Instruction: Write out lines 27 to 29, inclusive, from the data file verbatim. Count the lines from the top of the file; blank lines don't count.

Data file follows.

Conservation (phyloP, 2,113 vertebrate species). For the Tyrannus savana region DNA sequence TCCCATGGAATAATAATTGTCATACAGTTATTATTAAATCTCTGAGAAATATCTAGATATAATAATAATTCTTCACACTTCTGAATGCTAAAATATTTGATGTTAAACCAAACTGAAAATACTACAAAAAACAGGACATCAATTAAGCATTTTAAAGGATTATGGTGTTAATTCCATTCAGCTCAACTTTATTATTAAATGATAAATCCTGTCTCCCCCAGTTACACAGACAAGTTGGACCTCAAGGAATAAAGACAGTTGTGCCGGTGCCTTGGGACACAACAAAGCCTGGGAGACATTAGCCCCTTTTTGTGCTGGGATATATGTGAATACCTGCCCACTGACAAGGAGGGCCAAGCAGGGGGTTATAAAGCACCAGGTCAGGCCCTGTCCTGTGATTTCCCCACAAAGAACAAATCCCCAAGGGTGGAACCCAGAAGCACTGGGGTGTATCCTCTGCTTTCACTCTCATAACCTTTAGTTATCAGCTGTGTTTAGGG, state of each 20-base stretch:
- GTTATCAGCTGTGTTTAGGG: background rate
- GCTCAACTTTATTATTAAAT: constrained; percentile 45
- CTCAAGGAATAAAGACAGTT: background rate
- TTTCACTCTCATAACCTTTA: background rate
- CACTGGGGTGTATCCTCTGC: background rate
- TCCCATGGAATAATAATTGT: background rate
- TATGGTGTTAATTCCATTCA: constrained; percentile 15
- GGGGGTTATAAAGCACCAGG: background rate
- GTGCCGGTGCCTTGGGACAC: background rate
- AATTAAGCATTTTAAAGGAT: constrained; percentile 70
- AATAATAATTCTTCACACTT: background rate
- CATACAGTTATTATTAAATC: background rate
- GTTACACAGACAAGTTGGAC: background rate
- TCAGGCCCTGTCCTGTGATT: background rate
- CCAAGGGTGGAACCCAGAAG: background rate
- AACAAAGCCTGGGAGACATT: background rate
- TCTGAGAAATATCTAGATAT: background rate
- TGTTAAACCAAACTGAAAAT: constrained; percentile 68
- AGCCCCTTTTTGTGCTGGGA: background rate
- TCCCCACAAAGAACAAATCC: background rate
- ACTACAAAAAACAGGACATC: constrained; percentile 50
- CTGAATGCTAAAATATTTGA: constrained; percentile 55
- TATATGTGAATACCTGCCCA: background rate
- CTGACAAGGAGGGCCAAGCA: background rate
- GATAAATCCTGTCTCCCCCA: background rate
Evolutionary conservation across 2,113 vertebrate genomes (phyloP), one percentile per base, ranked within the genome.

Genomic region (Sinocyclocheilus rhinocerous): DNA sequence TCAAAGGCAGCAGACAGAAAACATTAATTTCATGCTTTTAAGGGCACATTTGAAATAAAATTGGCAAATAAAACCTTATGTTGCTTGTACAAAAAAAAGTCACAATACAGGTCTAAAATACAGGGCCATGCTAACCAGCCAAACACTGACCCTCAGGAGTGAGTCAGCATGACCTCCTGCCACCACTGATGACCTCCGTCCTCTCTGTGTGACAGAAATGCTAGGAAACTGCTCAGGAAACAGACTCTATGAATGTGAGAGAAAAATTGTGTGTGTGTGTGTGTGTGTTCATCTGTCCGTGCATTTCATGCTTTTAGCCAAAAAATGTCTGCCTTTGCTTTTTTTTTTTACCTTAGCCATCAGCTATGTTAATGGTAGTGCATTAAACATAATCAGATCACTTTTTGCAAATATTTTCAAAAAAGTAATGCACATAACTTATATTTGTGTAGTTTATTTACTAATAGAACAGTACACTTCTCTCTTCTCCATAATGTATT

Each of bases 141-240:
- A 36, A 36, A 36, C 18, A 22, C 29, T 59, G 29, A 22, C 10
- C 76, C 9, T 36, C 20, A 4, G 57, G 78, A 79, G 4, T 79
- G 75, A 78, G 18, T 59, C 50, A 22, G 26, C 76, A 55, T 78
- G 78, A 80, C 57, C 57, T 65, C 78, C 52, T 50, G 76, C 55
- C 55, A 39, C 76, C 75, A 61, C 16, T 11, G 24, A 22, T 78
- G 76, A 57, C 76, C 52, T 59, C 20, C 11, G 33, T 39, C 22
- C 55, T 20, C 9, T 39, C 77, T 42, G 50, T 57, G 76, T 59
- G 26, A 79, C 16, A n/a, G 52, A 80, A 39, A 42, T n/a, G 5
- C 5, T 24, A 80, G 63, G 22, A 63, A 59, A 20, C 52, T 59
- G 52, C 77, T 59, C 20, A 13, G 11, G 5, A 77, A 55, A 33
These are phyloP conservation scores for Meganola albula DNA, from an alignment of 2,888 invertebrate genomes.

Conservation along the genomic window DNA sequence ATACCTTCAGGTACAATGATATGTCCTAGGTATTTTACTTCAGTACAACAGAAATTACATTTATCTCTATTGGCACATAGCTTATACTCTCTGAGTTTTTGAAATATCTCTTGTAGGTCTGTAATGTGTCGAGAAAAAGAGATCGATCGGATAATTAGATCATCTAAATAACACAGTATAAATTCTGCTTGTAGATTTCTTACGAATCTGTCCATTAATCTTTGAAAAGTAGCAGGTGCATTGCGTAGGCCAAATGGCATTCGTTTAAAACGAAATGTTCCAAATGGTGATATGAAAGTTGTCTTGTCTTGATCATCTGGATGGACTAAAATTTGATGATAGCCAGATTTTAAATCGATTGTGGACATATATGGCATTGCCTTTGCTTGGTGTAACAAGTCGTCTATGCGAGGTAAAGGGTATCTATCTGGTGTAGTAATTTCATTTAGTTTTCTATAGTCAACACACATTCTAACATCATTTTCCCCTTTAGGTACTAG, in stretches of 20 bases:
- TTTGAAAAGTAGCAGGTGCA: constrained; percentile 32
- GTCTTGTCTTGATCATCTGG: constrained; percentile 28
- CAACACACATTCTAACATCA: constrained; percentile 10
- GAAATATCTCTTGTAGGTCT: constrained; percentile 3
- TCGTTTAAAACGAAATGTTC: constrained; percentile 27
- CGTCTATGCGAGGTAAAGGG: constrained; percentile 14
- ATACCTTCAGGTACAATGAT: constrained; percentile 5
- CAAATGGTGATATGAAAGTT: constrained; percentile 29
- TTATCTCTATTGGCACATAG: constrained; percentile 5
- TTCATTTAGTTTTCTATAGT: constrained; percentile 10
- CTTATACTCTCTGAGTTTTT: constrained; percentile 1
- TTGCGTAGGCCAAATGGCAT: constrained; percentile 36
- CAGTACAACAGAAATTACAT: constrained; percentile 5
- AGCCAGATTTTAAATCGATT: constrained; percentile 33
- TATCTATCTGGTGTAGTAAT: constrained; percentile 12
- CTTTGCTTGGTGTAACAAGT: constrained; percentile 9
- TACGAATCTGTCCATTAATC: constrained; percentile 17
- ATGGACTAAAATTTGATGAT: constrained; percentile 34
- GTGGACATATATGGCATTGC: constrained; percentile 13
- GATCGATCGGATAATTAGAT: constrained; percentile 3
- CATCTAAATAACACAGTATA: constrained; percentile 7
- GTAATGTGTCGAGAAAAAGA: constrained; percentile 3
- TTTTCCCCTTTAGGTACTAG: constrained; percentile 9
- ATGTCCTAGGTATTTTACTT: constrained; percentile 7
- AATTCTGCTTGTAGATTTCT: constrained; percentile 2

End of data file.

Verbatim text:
Evolutionary conservation across 2,113 vertebrate genomes (phyloP), one percentile per base, ranked within the genome.

Genomic region (Sinocyclocheilus rhinocerous): DNA sequence TCAAAGGCAGCAGACAGAAAACATTAATTTCATGCTTTTAAGGGCACATTTGAAATAAAATTGGCAAATAAAACCTTATGTTGCTTGTACAAAAAAAAGTCACAATACAGGTCTAAAATACAGGGCCATGCTAACCAGCCAAACACTGACCCTCAGGAGTGAGTCAGCATGACCTCCTGCCACCACTGATGACCTCCGTCCTCTCTGTGTGACAGAAATGCTAGGAAACTGCTCAGGAAACAGACTCTATGAATGTGAGAGAAAAATTGTGTGTGTGTGTGTGTGTGTTCATCTGTCCGTGCATTTCATGCTTTTAGCCAAAAAATGTCTGCCTTTGCTTTTTTTTTTTACCTTAGCCATCAGCTATGTTAATGGTAGTGCATTAAACATAATCAGATCACTTTTTGCAAATATTTTCAAAAAAGTAATGCACATAACTTATATTTGTGTAGTTTATTTACTAATAGAACAGTACACTTCTCTCTTCTCCATAATGTATT

Each of bases 141-240: